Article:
An organisation in Ireland wants to establish the "internet as a basic human right" as law.
It follows a decision this week to stop ISPs using filtering technology. The ruling was made by top and well respected judge Pedro Cruz Villalón, Advocate General to the European Court of Justice (ECJ), who ruled that Belgian ISP Scarlet should filter out copyright-infringing content from its network.
According to Silicon Republic, ALTO, an organisation representing licensed telecoms operators in Ireland, has seen this as good starting ground to take intenet rights further and "transpose internet access as a human right into Irish law."
It welcomed the advocate-general’s decision, which it said was "encouraging" and showed that internet filtering infringed on "fundamental rights."
It said: "Internet access is now a fundamental right and has been enshrined in EU law."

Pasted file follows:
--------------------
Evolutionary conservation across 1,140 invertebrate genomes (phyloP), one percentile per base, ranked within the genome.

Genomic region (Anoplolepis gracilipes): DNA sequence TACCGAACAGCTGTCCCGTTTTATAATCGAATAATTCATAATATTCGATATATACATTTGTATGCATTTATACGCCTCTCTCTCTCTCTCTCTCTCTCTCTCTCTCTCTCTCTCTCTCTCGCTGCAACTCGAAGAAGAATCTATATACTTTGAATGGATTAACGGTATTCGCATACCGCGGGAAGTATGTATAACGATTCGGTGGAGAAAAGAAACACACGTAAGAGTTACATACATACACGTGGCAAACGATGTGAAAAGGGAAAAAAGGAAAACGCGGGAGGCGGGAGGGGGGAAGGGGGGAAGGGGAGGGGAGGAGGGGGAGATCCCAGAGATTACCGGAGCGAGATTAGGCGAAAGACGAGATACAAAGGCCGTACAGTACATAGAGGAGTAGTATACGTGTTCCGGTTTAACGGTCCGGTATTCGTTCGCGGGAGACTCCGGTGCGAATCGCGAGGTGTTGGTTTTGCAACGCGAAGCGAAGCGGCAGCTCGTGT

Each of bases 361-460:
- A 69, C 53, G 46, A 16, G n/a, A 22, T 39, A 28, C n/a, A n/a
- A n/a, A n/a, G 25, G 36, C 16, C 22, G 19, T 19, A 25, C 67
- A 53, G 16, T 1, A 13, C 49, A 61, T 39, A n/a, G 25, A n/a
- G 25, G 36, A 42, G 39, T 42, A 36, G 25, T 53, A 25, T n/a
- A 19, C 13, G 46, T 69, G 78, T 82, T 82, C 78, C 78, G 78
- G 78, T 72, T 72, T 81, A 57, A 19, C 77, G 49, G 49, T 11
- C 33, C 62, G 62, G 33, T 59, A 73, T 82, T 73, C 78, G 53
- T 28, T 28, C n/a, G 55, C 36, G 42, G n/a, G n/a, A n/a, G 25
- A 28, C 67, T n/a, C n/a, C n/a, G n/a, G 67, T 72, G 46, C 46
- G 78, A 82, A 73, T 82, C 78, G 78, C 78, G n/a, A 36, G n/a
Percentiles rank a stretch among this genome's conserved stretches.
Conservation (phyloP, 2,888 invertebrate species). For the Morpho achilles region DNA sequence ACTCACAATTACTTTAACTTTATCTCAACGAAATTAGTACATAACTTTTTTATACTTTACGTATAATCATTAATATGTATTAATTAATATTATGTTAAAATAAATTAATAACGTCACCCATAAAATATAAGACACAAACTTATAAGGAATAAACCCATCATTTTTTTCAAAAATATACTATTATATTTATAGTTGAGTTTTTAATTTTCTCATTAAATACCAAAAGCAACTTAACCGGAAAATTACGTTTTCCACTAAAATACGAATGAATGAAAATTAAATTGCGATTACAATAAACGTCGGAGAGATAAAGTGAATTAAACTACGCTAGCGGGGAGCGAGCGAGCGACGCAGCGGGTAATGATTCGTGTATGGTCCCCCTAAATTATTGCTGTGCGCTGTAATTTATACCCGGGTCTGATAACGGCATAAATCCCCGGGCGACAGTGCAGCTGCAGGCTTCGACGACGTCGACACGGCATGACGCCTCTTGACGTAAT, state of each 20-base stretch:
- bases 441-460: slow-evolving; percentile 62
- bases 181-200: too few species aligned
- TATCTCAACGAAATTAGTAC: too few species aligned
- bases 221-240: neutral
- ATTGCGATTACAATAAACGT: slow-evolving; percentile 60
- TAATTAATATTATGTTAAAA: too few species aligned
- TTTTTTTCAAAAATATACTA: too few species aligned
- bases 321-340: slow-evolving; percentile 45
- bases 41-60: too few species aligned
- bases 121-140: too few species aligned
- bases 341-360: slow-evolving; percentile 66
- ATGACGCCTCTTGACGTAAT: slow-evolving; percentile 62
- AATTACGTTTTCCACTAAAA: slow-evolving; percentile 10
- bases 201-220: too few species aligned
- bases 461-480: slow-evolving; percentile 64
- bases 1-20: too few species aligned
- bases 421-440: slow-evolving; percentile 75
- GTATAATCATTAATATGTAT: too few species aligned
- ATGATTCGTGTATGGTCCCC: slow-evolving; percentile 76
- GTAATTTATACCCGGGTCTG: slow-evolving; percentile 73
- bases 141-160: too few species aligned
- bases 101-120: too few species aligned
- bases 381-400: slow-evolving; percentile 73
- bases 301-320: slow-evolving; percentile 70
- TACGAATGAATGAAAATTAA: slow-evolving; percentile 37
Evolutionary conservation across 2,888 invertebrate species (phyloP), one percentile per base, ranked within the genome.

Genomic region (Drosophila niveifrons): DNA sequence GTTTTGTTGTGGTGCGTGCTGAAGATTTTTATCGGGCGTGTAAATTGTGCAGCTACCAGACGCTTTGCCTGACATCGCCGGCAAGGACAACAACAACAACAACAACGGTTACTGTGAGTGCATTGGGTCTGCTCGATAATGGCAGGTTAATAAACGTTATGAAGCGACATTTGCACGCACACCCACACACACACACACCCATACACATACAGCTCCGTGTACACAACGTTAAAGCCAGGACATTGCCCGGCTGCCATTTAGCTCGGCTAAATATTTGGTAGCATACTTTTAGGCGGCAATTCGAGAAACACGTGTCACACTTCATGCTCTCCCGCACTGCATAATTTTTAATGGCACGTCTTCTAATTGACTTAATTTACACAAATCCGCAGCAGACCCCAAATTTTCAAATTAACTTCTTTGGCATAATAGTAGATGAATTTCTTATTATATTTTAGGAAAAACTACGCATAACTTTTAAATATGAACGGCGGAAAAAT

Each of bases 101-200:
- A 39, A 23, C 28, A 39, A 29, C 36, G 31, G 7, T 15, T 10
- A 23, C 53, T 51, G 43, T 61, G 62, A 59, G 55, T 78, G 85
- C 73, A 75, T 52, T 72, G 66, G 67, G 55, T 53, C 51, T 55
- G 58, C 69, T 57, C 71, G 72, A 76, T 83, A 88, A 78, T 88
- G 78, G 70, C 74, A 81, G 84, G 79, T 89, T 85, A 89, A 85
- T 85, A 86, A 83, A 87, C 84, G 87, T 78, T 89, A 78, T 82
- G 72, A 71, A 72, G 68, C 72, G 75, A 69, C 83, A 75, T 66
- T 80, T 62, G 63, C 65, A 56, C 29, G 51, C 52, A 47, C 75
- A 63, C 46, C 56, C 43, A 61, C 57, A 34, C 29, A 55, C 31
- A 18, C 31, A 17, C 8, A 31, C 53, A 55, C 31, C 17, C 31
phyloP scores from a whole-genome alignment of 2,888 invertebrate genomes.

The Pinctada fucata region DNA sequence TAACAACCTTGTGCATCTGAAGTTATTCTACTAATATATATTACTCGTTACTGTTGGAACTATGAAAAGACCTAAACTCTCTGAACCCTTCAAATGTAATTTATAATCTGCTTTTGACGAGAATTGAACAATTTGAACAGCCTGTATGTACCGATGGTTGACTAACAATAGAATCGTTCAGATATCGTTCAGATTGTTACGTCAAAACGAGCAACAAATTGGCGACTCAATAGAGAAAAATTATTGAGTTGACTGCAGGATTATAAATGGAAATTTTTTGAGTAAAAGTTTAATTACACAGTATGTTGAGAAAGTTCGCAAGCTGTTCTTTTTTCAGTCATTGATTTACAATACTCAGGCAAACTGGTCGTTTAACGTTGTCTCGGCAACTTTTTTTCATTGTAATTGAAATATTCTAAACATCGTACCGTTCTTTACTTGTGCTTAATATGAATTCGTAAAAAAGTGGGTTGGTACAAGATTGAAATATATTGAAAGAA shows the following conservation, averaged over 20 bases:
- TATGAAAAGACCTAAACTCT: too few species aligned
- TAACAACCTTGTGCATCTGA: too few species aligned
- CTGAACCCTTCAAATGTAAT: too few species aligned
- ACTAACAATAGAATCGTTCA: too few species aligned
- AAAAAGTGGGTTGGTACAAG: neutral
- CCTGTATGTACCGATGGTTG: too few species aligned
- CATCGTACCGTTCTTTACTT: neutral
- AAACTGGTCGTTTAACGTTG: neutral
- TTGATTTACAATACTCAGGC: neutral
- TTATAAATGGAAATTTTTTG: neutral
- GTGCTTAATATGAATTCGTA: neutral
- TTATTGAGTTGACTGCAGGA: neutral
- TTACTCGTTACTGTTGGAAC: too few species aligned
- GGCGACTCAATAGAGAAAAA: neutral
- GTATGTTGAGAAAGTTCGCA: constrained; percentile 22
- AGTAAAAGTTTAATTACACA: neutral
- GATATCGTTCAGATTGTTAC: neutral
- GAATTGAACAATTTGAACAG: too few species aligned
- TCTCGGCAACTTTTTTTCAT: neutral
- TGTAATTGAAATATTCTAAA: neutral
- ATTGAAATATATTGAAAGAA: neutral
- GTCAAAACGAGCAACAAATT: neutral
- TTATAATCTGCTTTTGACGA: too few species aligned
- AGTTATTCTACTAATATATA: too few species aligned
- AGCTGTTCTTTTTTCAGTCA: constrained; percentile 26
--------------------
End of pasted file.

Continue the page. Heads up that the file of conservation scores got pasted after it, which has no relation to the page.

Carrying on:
However, the calls may fall on deaf ears as this is something many have been calling for a long time.
This month Sir Tim Berners-Lee, told delegates in India that internet should be considered a basic human right and recognised as such in law. He said that the world needs to get away from the idea that the internet should be controlled by large corporations or governments.
Back in September, others warned that high internet prices in developing countries could push them further behind in the fight against poverty - and claimed that access to the internet should be a basic human right.
Jim Killock, executive director at the Open Rights Group, told TechEye that basic internet rights can be established by governments rather easily. He said in Finland the government had already begun.
"The government in Finland established that it was a human right to give everyone a connection to the internet. That's not to say that people should have it free, but that no-one should be without it. This rule has meant that the country has had to establish what happens if people don't pay their bills, but I don't think that anyone is saying that if you don't pay, you don't get it," he told TechEye.
"The second thing is that people expect to be able to go onto the net with privacy and without being blocked, this is of course the ultimate human right. The three strikes rule breaks this," he added.
"It's more about making the internet as important as getting gas and water."